Whose Responsibility Is It To Get Generative AI Right?
The limitless possibilities of the technology that transcends boundaries.
Image from Canva
The rate at which the data has been created over the last few years has been exponential, primarily signifying the increased proliferation of the digital world.
It is estimated that? 90% of the world’s data was generated in the last two years alone.
The more we interact with the internet in varied forms? – from sending text messages, sharing videos, or creating music?, we contribute to the pool of training data that powers up Generative AI (GenAI) technologies.
Global data generated annually from explodingtopics.com
In principle, our data goes as input to these advanced AI algorithms that learn and generate newer data.
The Other Side of GenAI
Needless to say that it sounds intriguing at first, but it starts posing risks in various forms as the reality begins to set in.
The other side of these technological developments soon opens the pandora's box of problems? in the form of misinformation, misuse, information hazards, deep fakes, carbon emissions, and many more.
Further, it is crucial to note the impact of these models in rendering a lot of jobs redundant.
As per Mckinsey’s recent report “Generative AI and the future of work in America”?—? jobs that involve a high share of repetitive tasks, data collection, and elementary data processing are at increased risk of becoming obsolete.
The report quotes automation, including GenAI, as one of the reasons behind the decline in demand for basic cognitive and manual skills.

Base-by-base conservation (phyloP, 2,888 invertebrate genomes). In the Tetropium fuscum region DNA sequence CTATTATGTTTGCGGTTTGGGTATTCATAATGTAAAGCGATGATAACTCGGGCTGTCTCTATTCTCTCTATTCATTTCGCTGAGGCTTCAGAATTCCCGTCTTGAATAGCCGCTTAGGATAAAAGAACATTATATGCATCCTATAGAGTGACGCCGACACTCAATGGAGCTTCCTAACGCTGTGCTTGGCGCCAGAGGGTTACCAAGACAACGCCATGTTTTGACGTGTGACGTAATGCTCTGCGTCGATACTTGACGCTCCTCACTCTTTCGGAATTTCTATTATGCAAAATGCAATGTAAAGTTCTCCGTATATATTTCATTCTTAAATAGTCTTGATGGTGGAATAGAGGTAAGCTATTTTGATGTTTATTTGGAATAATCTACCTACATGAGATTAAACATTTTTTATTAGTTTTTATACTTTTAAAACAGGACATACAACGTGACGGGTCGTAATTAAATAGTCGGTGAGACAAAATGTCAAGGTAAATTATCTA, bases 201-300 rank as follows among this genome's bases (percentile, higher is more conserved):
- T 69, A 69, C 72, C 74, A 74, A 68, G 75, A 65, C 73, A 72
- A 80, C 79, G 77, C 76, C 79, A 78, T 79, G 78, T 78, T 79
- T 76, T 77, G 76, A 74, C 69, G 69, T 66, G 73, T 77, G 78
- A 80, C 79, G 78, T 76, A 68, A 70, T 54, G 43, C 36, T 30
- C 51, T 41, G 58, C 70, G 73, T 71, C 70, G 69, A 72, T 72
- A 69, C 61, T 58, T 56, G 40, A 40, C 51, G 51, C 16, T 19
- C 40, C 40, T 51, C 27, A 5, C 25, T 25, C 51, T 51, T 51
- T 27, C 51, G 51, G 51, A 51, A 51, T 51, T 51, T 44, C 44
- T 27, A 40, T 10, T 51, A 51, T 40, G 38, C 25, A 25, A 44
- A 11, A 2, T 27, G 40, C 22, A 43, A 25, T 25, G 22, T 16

Besides, a vital concern that has persisted from the pre-GenAI era and continues to pose challenges is data privacy. The data, which forms the core of GenAI models, is curated from the internet, which includes a fractional part of our identities.
Image from The Conversation
One such LLM is claimed to be trained on some 300 billion words with data scraped from the internet, including books, articles, websites, and posts. What is concerning is that we were unaware of its collection, consumption, and usage all this while.
MIT Technology Review finds it “next to impossible for OpenAI to comply with the data protection rules”.
Is Open-Source The Solution?
With all of us being fractional contributors to this data, there is an expectation to open-source the algorithm and make it transparent for everyone to make sense of.
While open access models give details about code, training data, model weights, architecture, and evaluation results?—?basically everything under the hood that you need to know.
Image from Canva
But would most of us be able to make sense of it? Probably not!
This gives rise to the need to share these vital details in the proper forum – a committee of experts, including policymakers, practitioners, and government.
This committee will be able to decide what is best for humanity?—?something that no individual group, government, or organization can decide on their own today.